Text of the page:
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    (Original post by ShaneJ)
    I know i kind of jump from subject to subject most of the time but, Maths and Science is my life, I have filled notebooks full of maths off online lectures and textbooks and i have nothing to show for it. I really want to do maths at a level including the 3 maths fm and afm. If you went to my school you would understand the showing off thing. Most of the student turn up in traksuits and are not botherd about anything so when you know something they call you gay and make your life hard in school since year 9 i have had it.
    I understand what you mean by "Maths and Science is my life" I like the fact that you've done the extra research, but you can read all the books you can and still get a bad grade. You can still do the maths at a level, but you need to actually experience a level to see if you're capable of it, that's why I'm saying just do the AS maths in Year 12, see how you do in that and decide from there what would be best.

    I also can kind of relate to your school, but at the end of the day, if they are all like that, you have the biggest chance of not seeing them after 6th form/college and their opinions don't matter, so what if you're clever? Why does it affect them? I'm not saying teach your maths class. I'm just saying that if you can do the question, do it. Show your talent in maths, but you also need to think of the reality of the situation.
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    (Original post by shamika)
    That involves both taking a deep look at yourself and doing your research. It doesn't take long to realise that M4/M5 mechanics is very specialised and that only a few hundred students in the entire country take 3 maths A-Levels.
    59 took Additional Further Maths on Edexcel last year. The only other board that offers it is OCR MEI if I remember correctly; which is significantly less popular than Edexcel. I doubt you'd even have 100 in total when you put them together.
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    (Original post by ShaneJ)
    I know i kind of jump from subject to subject most of the time but, Maths and Science is my life, I have filled notebooks full of maths off online lectures and textbooks and i have nothing to show for it. I really want to do maths at a level including the 3 maths fm and afm. If you went to my school you would understand the showing off thing. Most of the student turn up in traksuits and are not botherd about anything so when you know something they call you gay and make your life hard in school since year 9 i have had it.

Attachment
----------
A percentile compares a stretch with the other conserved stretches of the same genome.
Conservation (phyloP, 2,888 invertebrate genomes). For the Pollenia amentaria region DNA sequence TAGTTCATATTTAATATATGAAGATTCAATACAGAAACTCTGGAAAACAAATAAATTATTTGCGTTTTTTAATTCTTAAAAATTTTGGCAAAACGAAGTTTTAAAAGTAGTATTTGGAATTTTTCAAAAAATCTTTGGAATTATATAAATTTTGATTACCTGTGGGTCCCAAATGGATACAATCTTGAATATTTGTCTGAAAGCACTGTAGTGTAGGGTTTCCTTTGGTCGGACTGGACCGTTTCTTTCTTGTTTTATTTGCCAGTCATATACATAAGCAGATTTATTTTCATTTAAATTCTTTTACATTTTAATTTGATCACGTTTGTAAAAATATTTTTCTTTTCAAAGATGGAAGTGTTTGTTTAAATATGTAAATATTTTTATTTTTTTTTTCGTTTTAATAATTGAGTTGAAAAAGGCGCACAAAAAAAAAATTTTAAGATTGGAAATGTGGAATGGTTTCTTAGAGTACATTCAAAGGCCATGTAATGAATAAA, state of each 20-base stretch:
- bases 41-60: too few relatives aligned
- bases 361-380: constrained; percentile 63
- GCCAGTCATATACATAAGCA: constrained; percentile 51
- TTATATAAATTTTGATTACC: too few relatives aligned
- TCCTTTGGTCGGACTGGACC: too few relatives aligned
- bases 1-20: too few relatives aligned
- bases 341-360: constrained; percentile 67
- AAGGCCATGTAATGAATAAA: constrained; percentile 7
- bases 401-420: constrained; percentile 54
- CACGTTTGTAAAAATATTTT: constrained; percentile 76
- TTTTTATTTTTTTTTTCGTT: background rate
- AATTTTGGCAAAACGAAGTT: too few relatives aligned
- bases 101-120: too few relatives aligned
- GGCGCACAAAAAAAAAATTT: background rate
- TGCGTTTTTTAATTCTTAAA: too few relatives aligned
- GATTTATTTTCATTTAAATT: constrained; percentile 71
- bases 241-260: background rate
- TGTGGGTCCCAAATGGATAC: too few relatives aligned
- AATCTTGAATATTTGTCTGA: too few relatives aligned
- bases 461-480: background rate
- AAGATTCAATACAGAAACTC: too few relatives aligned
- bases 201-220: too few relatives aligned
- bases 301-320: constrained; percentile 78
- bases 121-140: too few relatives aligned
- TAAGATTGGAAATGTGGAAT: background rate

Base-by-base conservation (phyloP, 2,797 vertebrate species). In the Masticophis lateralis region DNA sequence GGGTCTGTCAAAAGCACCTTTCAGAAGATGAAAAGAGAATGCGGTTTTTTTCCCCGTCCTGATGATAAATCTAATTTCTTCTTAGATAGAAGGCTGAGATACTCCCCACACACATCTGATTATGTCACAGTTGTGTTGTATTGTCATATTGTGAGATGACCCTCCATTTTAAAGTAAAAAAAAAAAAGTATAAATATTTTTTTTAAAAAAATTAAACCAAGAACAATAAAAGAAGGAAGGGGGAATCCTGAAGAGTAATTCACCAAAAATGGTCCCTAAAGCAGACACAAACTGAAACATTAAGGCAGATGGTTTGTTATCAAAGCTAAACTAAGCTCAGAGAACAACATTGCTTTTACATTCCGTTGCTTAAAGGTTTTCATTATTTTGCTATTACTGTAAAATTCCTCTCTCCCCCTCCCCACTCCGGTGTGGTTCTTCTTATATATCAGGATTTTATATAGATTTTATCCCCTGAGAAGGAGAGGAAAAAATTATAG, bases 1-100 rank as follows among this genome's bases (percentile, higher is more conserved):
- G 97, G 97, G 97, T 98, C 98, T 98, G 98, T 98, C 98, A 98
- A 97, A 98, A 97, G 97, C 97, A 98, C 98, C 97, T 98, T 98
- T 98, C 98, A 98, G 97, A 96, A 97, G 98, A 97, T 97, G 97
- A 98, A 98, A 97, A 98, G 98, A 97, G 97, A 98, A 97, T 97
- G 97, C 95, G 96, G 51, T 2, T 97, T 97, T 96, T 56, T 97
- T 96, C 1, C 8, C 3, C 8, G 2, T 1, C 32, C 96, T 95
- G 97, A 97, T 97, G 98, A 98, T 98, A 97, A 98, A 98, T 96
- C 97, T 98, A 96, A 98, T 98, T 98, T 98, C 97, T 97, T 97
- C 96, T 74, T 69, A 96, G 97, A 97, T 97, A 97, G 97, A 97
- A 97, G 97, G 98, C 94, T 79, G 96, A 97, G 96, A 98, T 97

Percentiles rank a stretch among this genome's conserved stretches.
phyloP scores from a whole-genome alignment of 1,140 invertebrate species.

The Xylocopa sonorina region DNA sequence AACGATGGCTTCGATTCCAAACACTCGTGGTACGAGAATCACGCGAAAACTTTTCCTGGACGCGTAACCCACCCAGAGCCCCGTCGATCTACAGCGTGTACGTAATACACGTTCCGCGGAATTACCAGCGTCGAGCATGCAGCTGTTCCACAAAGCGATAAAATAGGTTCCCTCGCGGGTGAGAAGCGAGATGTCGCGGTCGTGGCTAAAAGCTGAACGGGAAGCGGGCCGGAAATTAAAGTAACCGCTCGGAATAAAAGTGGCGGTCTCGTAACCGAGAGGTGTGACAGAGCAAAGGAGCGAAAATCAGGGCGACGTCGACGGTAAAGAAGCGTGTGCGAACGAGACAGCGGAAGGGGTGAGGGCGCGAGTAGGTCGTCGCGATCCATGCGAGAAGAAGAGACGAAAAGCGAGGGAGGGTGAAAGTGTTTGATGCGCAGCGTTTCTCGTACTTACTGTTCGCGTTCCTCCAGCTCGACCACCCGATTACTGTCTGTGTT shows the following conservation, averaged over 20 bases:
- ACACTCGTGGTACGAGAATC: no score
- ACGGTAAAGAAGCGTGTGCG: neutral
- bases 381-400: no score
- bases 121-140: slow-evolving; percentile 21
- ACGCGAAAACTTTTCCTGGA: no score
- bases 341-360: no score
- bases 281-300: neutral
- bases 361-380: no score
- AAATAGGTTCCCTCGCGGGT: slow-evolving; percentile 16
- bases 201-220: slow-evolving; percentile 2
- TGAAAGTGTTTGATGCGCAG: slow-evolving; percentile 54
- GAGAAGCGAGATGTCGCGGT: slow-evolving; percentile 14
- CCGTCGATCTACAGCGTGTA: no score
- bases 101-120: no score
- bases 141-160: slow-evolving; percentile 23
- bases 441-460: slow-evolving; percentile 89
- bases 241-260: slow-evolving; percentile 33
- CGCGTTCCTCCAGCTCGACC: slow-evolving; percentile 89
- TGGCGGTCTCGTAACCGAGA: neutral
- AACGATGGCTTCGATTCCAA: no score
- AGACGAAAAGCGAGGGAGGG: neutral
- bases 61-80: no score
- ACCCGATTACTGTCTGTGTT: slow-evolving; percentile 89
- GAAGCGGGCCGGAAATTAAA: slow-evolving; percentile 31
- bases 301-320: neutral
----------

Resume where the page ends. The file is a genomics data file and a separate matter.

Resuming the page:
I'm not sure what the sixth forms and colleges are like wherever you may live, but for me (when taking A-Level Maths, Further Maths and Physics) the people who had a detrimental attitude to learning as you describe were in the absolute minority at the most, and were frankly looked down upon by the entirety of the rest of the class (quite the role reversal from high school). I wouldn't worry about those sorts of people at school. They won't be the ones taking Maths at A-Level, but you will be. As someone else picked up on though, likely as not, you'll have to learn some boring and uninteresting stuff in earning an A-Level in maths. Personally I hated statistics a fair amount, but I still had to do S1 and S2, and learned the topics as best as I could (though I did retake S2 in going for an A* in Further Maths). So make sure you're perfectly happy and able to learn the boring stuff almost as much as the interesting stuff, of else you won't get the grades at A-Level maths that will allow you to take things further by going to university.
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    (Original post by ShaneJ)
    I am going for FM and Additonal FM as-well, Sociology is very easy so i can focus on maths
    Then don't take 4 other A Levels as well?

    It's good to show interest, but be realistic.
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    (Original post by sohailkm96)
    You'll only really realise it if you do A level maths, but GCSE maths is incredibly easy, if you're getting Cs right now. That's probably not the best indication. If you can turn it around and get an A* in August, then you should be able to prove to your Head of Maths that you can do A level maths. But you should take it slowly, I myself do Maths and Further Maths (AS) and I found the jump from GCSE to A level slightly harder than what I thought it would be, I got ABB in my 3 maths exams in january and considering I got an A* in maths GCSE, from that alone it might be harder for you. So i think you should take it slowly and gradually pick up the pace if you are dealing with it well, but don't go full on OU maths course at the end of year 11. Just take it easy.
    This, bare in mind if you got a C your average was probably something like 30% in both papers, at gcse level